CDC urges Pfizer booster for children ages 5 to 11

A nurse holds vials of the Pfizer-BioNTech COVID-19 vaccine for adults, left, and children ages 5 to 11.
A nurse holds a vial of the Pfizer-BioNTech COVID-19 vaccine for children ages 5 to 11, right, alongside a vial of the vaccine for adults.
(Rogelio V. Solis / Associated Press)
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Kids ages 5 to 11 should get a booster dose of Pfizer’s COVID-19 vaccine, the Centers for Disease Control and Prevention said Thursday after an endorsement from an advisory panel.

The hope is that an extra shot will shore up protection for younger children as infections once again are on the rise.

“Vaccination with a primary series among this age group has lagged behind other age groups leaving them vulnerable to serious illness,” CDC Director Dr. Rochelle Walensky said in a statement.


“We know that these vaccines are safe, and we must continue to increase the number of children who are protected,” she said.

Earlier this week, the Food and Drug Administration authorized Pfizer’s kid-sized booster, to be offered at least five months after the youngsters’ last shot.

But the CDC takes the next step of recommending who actually needs vaccinations. Its advisors debated whether all otherwise healthy 5- to 11-year-olds need an extra dose, especially since so many children were infected during the huge winter surge driven by the Omicron variant.

Ultimately, the committee pointed to growing evidence from older kids and adults that two primary vaccinations plus a booster are providing the best protection against the newest coronavirus variants.

“This always perhaps should have been a three-dose vaccine,” said Dr. Grace Lee of Stanford University, who chairs the CDC’s advisory panel.

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The booster question isn’t the hottest vaccine topic: Parents still are anxiously awaiting a chance to vaccinate children under 5, the only group not yet eligible in the United States. Both Pfizer and rival Moderna hope to offer vaccines for those youngest children soon, and the FDA is expected to evaluate data from one or both companies sometime next month.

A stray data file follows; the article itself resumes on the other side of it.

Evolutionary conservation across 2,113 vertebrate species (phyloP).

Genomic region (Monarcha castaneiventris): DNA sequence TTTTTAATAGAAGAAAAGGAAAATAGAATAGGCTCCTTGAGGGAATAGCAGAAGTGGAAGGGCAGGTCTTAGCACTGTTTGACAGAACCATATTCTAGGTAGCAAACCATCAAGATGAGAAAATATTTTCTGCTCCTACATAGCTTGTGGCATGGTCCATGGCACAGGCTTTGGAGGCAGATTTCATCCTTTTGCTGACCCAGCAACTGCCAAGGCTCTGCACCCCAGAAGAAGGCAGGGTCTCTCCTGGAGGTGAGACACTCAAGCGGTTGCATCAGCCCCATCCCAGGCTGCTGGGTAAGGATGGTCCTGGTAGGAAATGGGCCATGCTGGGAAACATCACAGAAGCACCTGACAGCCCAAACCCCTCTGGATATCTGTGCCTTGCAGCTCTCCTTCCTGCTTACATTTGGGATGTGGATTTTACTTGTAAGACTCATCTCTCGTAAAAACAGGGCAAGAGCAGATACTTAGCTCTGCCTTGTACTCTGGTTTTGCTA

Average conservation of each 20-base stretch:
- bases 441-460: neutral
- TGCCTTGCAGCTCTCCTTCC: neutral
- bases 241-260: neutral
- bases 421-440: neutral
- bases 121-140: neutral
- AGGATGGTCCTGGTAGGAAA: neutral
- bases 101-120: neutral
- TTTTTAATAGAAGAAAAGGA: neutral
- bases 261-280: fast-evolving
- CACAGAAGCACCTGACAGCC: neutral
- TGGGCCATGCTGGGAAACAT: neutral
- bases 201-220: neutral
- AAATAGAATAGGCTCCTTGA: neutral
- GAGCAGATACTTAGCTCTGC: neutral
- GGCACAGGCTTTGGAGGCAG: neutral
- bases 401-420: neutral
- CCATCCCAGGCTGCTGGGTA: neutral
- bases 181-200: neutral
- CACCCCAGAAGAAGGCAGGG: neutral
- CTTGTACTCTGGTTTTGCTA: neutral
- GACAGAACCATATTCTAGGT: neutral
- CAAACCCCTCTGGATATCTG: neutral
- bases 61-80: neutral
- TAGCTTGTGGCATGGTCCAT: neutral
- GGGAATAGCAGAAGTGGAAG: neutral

Dr. Doran Fink of the Food and Drug Administration said the agency is working “as rapidly as we can” to evaluate an application from vaccine maker Moderna, and is awaiting final data on the littlest kids from Pfizer. The FDA’s own advisors are expected to publicly debate data from one or both companies next month.


But for the 5- to 11-year-olds, it’s not clear how much booster demand there will be. Only about 30% of that age group have had the initial two Pfizer doses since vaccinations opened to them in November.

CDC advisor Dr. Helen “Keipp” Talbot of Vanderbilt University said health authorities must put more effort into getting more of those youngsters their initial shots.

“That needs to be a priority,” she said.

Pfizer and its partner, BioNTech, make the only COVID-19 vaccine available for children in the United States. Those ages 5 to 11 receive a kid-sized dose that’s one-third the amount given to everyone 12 and older.

In a small study, Pfizer found a booster revved up those kids’ levels of virus-fighting antibodies — including those able to fight the super-contagious Omicron variant — the same kind of jump adults get from an extra shot.

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Vaccines may not always prevent milder infections — and Omicron especially proved able to slip past their defenses. But CDC cited data during the Omicron surge that showed unvaccinated 5- to 11-year-olds had twice the rate of hospitalization as youngsters who got their first two doses.

Health authorities say that for all ages, the vaccines are still offering strong protection against COVID-19’s worst outcomes, especially after a third dose.


But some especially high-risk people, including those 50 and older, have been offered the choice of a second booster, or fourth shot.

Still to be decided is whether everyone will need additional shots in the fall, possibly reformulated to offer better protection against newer coronavirus variants.